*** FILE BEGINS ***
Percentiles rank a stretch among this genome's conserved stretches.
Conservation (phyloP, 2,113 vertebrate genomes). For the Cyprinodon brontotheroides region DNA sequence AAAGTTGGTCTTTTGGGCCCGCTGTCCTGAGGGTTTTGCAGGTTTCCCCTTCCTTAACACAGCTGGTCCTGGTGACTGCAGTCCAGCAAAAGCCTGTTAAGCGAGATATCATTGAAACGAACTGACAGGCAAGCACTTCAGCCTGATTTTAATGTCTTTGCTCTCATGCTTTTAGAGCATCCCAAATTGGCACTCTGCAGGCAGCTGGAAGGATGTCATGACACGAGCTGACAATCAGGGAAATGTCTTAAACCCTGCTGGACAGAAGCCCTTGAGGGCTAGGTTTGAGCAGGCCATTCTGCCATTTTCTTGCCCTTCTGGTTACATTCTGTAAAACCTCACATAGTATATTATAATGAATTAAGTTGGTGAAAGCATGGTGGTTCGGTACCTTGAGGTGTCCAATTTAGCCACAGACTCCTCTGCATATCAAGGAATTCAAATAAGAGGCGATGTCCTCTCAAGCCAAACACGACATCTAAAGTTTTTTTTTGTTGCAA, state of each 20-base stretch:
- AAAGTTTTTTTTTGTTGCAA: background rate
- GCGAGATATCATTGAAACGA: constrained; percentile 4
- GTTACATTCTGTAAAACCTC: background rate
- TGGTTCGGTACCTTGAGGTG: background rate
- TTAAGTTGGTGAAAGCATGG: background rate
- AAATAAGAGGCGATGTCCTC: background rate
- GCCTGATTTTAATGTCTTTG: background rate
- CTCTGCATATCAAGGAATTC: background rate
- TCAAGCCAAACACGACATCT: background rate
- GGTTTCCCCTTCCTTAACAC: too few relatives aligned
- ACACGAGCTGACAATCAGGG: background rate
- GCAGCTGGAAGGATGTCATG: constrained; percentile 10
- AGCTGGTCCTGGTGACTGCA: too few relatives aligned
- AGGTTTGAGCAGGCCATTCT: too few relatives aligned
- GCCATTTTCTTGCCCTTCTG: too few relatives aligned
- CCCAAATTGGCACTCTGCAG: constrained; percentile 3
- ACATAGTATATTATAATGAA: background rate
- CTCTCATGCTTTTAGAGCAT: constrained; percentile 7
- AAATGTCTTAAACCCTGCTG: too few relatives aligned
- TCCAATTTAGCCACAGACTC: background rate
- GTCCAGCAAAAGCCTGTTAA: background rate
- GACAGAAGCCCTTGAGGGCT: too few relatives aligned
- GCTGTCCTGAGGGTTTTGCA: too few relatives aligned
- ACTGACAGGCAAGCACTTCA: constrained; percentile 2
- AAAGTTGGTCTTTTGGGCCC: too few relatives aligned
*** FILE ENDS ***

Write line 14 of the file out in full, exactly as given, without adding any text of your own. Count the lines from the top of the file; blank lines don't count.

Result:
- GCAGCTGGAAGGATGTCATG: constrained; percentile 10